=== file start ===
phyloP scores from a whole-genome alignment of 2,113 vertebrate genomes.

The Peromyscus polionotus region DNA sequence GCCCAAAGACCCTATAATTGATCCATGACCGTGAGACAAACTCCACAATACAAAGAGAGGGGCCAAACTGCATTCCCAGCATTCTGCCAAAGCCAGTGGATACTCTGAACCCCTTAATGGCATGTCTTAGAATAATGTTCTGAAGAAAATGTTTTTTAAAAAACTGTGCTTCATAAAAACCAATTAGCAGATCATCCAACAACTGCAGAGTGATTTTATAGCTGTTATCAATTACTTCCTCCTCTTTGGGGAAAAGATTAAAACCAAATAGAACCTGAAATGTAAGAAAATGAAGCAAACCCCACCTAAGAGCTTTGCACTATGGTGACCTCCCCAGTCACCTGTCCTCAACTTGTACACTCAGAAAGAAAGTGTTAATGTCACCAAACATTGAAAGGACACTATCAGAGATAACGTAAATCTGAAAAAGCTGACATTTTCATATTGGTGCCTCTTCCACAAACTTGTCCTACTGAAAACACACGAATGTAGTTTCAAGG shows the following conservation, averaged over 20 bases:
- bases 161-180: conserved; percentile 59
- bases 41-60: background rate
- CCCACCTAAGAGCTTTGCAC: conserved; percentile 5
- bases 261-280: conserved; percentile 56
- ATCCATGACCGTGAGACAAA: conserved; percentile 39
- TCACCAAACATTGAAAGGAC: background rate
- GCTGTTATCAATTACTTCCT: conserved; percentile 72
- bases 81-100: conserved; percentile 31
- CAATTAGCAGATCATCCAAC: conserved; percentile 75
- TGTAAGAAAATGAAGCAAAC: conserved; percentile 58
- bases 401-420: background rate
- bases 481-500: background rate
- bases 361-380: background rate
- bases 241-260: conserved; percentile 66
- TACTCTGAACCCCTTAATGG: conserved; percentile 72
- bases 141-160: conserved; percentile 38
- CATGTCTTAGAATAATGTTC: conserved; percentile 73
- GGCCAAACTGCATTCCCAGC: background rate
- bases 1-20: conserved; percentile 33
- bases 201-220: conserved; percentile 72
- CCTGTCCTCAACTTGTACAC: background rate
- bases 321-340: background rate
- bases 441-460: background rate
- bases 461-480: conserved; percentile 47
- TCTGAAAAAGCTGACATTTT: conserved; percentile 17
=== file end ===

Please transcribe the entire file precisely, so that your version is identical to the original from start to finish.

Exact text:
phyloP scores from a whole-genome alignment of 2,113 vertebrate genomes.

The Peromyscus polionotus region DNA sequence GCCCAAAGACCCTATAATTGATCCATGACCGTGAGACAAACTCCACAATACAAAGAGAGGGGCCAAACTGCATTCCCAGCATTCTGCCAAAGCCAGTGGATACTCTGAACCCCTTAATGGCATGTCTTAGAATAATGTTCTGAAGAAAATGTTTTTTAAAAAACTGTGCTTCATAAAAACCAATTAGCAGATCATCCAACAACTGCAGAGTGATTTTATAGCTGTTATCAATTACTTCCTCCTCTTTGGGGAAAAGATTAAAACCAAATAGAACCTGAAATGTAAGAAAATGAAGCAAACCCCACCTAAGAGCTTTGCACTATGGTGACCTCCCCAGTCACCTGTCCTCAACTTGTACACTCAGAAAGAAAGTGTTAATGTCACCAAACATTGAAAGGACACTATCAGAGATAACGTAAATCTGAAAAAGCTGACATTTTCATATTGGTGCCTCTTCCACAAACTTGTCCTACTGAAAACACACGAATGTAGTTTCAAGG shows the following conservation, averaged over 20 bases:
- bases 161-180: conserved; percentile 59
- bases 41-60: background rate
- CCCACCTAAGAGCTTTGCAC: conserved; percentile 5
- bases 261-280: conserved; percentile 56
- ATCCATGACCGTGAGACAAA: conserved; percentile 39
- TCACCAAACATTGAAAGGAC: background rate
- GCTGTTATCAATTACTTCCT: conserved; percentile 72
- bases 81-100: conserved; percentile 31
- CAATTAGCAGATCATCCAAC: conserved; percentile 75
- TGTAAGAAAATGAAGCAAAC: conserved; percentile 58
- bases 401-420: background rate
- bases 481-500: background rate
- bases 361-380: background rate
- bases 241-260: conserved; percentile 66
- TACTCTGAACCCCTTAATGG: conserved; percentile 72
- bases 141-160: conserved; percentile 38
- CATGTCTTAGAATAATGTTC: conserved; percentile 73
- GGCCAAACTGCATTCCCAGC: background rate
- bases 1-20: conserved; percentile 33
- bases 201-220: conserved; percentile 72
- CCTGTCCTCAACTTGTACAC: background rate
- bases 321-340: background rate
- bases 441-460: background rate
- bases 461-480: conserved; percentile 47
- TCTGAAAAAGCTGACATTTT: conserved; percentile 17